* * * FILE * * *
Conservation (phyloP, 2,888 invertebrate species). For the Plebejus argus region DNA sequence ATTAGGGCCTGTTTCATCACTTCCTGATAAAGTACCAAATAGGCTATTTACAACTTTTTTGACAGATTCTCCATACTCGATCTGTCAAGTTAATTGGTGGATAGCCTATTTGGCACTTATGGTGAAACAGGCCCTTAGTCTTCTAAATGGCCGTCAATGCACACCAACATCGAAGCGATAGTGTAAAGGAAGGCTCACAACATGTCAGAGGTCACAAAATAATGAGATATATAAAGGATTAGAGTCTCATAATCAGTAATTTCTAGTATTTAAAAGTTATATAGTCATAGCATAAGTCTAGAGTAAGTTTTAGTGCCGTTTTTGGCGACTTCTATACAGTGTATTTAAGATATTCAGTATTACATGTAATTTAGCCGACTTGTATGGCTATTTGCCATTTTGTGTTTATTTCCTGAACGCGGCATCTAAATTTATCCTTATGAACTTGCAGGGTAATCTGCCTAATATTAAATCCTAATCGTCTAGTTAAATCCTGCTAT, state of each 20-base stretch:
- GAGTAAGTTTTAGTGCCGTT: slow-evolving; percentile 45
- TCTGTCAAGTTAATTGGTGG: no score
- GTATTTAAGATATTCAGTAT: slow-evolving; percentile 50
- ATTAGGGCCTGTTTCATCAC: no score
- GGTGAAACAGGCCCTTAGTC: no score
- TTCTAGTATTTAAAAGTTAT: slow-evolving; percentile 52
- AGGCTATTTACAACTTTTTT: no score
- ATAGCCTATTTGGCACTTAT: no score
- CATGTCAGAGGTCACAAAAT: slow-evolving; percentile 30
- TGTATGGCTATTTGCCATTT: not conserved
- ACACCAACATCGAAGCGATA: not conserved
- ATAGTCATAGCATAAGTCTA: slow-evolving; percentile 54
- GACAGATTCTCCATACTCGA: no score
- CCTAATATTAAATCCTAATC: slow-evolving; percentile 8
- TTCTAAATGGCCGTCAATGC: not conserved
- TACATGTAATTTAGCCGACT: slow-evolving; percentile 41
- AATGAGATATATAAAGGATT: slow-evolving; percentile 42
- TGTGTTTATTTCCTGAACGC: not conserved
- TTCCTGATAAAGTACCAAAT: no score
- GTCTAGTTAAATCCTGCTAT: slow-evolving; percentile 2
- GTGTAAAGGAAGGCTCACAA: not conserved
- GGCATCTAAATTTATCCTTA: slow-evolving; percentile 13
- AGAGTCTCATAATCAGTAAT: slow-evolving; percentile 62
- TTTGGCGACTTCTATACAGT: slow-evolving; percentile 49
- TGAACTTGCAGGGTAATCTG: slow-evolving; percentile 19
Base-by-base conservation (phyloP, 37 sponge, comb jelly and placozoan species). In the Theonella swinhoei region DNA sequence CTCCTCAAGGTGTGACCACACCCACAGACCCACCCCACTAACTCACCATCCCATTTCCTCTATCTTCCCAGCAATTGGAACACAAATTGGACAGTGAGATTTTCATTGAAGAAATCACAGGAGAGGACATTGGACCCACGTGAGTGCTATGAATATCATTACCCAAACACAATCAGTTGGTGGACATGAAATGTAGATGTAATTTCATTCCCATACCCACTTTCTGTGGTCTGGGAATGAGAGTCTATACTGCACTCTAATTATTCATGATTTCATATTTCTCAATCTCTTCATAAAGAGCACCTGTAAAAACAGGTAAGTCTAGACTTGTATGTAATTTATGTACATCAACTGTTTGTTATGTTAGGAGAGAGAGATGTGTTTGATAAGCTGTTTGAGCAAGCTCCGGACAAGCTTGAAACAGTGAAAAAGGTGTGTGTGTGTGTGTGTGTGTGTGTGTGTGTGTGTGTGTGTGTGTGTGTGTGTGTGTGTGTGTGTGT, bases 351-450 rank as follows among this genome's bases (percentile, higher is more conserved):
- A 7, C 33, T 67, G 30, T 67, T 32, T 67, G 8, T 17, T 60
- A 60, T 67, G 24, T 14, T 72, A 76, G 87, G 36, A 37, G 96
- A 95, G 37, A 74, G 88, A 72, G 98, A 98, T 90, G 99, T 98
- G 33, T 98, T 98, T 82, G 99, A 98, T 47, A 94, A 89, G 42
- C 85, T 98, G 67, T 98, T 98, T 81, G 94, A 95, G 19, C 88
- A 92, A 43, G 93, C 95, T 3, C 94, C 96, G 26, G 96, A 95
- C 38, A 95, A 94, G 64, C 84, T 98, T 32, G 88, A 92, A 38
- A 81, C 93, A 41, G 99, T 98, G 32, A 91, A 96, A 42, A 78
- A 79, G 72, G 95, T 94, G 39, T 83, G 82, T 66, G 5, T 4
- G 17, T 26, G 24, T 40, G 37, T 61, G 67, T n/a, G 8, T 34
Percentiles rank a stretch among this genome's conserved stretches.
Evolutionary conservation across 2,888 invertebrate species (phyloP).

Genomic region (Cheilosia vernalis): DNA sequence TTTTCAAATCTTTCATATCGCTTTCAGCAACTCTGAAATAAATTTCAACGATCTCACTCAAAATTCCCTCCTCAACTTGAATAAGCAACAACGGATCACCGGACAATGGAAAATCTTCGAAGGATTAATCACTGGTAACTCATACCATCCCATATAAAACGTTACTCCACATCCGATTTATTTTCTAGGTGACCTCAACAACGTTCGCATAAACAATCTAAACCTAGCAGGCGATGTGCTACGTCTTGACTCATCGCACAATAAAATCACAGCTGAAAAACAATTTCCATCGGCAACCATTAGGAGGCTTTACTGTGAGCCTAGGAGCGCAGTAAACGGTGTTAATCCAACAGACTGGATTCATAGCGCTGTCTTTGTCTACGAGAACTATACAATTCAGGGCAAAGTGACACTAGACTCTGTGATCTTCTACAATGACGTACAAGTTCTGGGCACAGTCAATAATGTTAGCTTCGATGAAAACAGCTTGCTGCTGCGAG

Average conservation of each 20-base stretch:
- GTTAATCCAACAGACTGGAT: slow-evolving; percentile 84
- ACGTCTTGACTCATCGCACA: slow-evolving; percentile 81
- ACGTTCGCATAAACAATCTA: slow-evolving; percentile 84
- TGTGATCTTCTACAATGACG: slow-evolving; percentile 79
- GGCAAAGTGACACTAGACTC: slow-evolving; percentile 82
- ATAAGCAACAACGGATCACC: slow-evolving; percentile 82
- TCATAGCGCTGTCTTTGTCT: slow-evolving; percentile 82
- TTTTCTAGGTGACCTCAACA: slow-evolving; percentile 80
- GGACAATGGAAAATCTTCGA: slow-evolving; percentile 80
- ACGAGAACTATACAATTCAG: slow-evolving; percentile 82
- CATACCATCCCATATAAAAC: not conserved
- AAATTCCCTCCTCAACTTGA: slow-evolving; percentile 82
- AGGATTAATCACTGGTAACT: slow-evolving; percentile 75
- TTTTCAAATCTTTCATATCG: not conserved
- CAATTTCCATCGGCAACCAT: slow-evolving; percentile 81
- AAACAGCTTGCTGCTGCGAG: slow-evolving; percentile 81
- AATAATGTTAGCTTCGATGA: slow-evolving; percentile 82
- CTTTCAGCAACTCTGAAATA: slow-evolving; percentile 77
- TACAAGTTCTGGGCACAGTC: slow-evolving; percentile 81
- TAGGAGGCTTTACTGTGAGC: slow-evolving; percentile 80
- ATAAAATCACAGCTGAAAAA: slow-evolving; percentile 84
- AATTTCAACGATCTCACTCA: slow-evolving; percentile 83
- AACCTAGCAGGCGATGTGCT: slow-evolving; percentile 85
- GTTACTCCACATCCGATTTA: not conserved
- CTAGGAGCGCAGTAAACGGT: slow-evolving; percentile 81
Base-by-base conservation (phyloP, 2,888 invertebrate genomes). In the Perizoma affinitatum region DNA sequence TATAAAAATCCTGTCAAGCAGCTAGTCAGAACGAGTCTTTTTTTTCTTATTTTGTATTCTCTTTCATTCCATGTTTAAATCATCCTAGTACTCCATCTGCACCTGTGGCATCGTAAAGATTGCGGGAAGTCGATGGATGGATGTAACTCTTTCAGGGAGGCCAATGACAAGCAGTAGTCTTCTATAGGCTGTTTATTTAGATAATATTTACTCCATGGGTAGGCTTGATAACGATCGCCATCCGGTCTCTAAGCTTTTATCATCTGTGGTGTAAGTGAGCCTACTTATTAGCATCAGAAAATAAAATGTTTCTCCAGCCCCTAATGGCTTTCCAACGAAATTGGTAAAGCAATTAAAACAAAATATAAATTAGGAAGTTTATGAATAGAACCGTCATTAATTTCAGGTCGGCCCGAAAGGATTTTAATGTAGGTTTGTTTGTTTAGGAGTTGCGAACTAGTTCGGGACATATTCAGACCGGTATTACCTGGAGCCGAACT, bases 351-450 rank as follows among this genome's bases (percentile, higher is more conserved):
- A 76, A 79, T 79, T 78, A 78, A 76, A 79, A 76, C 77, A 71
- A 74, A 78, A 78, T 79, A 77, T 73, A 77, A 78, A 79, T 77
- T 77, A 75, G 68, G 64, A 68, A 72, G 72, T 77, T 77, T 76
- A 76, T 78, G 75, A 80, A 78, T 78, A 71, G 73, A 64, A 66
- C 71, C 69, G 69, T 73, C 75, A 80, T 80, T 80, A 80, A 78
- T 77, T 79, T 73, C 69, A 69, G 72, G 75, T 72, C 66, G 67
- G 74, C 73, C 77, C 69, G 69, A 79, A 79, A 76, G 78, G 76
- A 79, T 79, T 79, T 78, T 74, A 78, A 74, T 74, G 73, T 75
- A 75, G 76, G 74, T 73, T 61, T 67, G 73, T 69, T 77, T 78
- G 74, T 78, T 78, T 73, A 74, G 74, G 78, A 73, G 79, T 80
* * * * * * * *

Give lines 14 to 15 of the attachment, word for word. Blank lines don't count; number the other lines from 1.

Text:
- GACAGATTCTCCATACTCGA: no score
- CCTAATATTAAATCCTAATC: slow-evolving; percentile 8